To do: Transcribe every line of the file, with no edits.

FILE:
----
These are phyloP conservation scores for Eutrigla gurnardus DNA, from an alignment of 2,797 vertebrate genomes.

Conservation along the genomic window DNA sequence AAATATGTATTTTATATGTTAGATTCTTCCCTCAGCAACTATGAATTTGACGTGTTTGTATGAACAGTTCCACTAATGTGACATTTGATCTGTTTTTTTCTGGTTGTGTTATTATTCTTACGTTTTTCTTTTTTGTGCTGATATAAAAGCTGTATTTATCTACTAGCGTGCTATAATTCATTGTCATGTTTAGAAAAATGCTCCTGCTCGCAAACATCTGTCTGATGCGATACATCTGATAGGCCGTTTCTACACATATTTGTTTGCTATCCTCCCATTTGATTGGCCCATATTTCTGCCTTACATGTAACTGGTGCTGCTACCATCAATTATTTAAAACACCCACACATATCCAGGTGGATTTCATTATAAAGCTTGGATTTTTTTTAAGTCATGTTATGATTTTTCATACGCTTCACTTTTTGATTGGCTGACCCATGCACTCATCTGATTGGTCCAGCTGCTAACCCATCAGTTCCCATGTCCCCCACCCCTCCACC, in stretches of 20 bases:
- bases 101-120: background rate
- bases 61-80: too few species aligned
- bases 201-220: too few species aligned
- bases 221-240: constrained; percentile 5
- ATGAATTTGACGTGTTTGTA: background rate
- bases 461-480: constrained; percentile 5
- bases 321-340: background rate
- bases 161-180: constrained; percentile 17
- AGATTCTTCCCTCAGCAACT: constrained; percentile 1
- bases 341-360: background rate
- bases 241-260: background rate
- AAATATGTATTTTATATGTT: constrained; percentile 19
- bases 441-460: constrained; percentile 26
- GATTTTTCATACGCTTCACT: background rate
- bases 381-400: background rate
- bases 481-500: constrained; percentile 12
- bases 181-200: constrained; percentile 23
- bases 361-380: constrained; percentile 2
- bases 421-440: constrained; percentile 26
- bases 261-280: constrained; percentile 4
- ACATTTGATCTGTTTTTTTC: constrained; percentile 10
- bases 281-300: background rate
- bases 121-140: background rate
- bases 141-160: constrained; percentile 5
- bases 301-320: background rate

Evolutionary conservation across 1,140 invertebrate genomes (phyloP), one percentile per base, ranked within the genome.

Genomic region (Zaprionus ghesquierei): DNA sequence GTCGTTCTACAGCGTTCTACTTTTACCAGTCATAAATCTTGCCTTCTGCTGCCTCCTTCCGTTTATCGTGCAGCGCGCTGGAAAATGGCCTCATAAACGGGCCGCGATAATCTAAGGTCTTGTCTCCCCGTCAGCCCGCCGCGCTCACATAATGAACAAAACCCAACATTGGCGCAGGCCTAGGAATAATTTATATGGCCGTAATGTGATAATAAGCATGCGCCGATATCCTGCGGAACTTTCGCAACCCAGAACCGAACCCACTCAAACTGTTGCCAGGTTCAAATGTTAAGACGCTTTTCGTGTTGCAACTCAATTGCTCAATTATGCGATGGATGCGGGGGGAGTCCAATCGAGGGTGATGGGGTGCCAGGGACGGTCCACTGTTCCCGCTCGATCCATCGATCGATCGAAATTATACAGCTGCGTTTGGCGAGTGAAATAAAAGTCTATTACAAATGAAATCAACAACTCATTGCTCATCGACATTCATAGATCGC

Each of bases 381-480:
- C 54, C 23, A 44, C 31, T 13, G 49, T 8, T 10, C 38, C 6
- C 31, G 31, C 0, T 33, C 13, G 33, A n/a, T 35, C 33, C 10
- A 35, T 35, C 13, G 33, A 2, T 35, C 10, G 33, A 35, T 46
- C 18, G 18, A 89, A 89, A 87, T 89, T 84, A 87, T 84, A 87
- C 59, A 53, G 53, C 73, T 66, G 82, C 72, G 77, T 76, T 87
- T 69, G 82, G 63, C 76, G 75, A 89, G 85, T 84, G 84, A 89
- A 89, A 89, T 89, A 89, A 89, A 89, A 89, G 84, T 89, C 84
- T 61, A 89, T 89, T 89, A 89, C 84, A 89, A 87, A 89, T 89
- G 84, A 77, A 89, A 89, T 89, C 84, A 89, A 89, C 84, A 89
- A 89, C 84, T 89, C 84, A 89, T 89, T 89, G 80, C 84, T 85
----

These are phyloP conservation scores for Eutrigla gurnardus DNA, from an alignment of 2,797 vertebrate genomes.

Conservation along the genomic window DNA sequence AAATATGTATTTTATATGTTAGATTCTTCCCTCAGCAACTATGAATTTGACGTGTTTGTATGAACAGTTCCACTAATGTGACATTTGATCTGTTTTTTTCTGGTTGTGTTATTATTCTTACGTTTTTCTTTTTTGTGCTGATATAAAAGCTGTATTTATCTACTAGCGTGCTATAATTCATTGTCATGTTTAGAAAAATGCTCCTGCTCGCAAACATCTGTCTGATGCGATACATCTGATAGGCCGTTTCTACACATATTTGTTTGCTATCCTCCCATTTGATTGGCCCATATTTCTGCCTTACATGTAACTGGTGCTGCTACCATCAATTATTTAAAACACCCACACATATCCAGGTGGATTTCATTATAAAGCTTGGATTTTTTTTAAGTCATGTTATGATTTTTCATACGCTTCACTTTTTGATTGGCTGACCCATGCACTCATCTGATTGGTCCAGCTGCTAACCCATCAGTTCCCATGTCCCCCACCCCTCCACC, in stretches of 20 bases:
- bases 101-120: background rate
- bases 61-80: too few species aligned
- bases 201-220: too few species aligned
- bases 221-240: constrained; percentile 5
- ATGAATTTGACGTGTTTGTA: background rate
- bases 461-480: constrained; percentile 5
- bases 321-340: background rate
- bases 161-180: constrained; percentile 17
- AGATTCTTCCCTCAGCAACT: constrained; percentile 1
- bases 341-360: background rate
- bases 241-260: background rate
- AAATATGTATTTTATATGTT: constrained; percentile 19
- bases 441-460: constrained; percentile 26
- GATTTTTCATACGCTTCACT: background rate
- bases 381-400: background rate
- bases 481-500: constrained; percentile 12
- bases 181-200: constrained; percentile 23
- bases 361-380: constrained; percentile 2
- bases 421-440: constrained; percentile 26
- bases 261-280: constrained; percentile 4
- ACATTTGATCTGTTTTTTTC: constrained; percentile 10
- bases 281-300: background rate
- bases 121-140: background rate
- bases 141-160: constrained; percentile 5
- bases 301-320: background rate

Evolutionary conservation across 1,140 invertebrate genomes (phyloP), one percentile per base, ranked within the genome.

Genomic region (Zaprionus ghesquierei): DNA sequence GTCGTTCTACAGCGTTCTACTTTTACCAGTCATAAATCTTGCCTTCTGCTGCCTCCTTCCGTTTATCGTGCAGCGCGCTGGAAAATGGCCTCATAAACGGGCCGCGATAATCTAAGGTCTTGTCTCCCCGTCAGCCCGCCGCGCTCACATAATGAACAAAACCCAACATTGGCGCAGGCCTAGGAATAATTTATATGGCCGTAATGTGATAATAAGCATGCGCCGATATCCTGCGGAACTTTCGCAACCCAGAACCGAACCCACTCAAACTGTTGCCAGGTTCAAATGTTAAGACGCTTTTCGTGTTGCAACTCAATTGCTCAATTATGCGATGGATGCGGGGGGAGTCCAATCGAGGGTGATGGGGTGCCAGGGACGGTCCACTGTTCCCGCTCGATCCATCGATCGATCGAAATTATACAGCTGCGTTTGGCGAGTGAAATAAAAGTCTATTACAAATGAAATCAACAACTCATTGCTCATCGACATTCATAGATCGC

Each of bases 381-480:
- C 54, C 23, A 44, C 31, T 13, G 49, T 8, T 10, C 38, C 6
- C 31, G 31, C 0, T 33, C 13, G 33, A n/a, T 35, C 33, C 10
- A 35, T 35, C 13, G 33, A 2, T 35, C 10, G 33, A 35, T 46
- C 18, G 18, A 89, A 89, A 87, T 89, T 84, A 87, T 84, A 87
- C 59, A 53, G 53, C 73, T 66, G 82, C 72, G 77, T 76, T 87
- T 69, G 82, G 63, C 76, G 75, A 89, G 85, T 84, G 84, A 89
- A 89, A 89, T 89, A 89, A 89, A 89, A 89, G 84, T 89, C 84
- T 61, A 89, T 89, T 89, A 89, C 84, A 89, A 87, A 89, T 89
- G 84, A 77, A 89, A 89, T 89, C 84, A 89, A 89, C 84, A 89
- A 89, C 84, T 89, C 84, A 89, T 89, T 89, G 80, C 84, T 85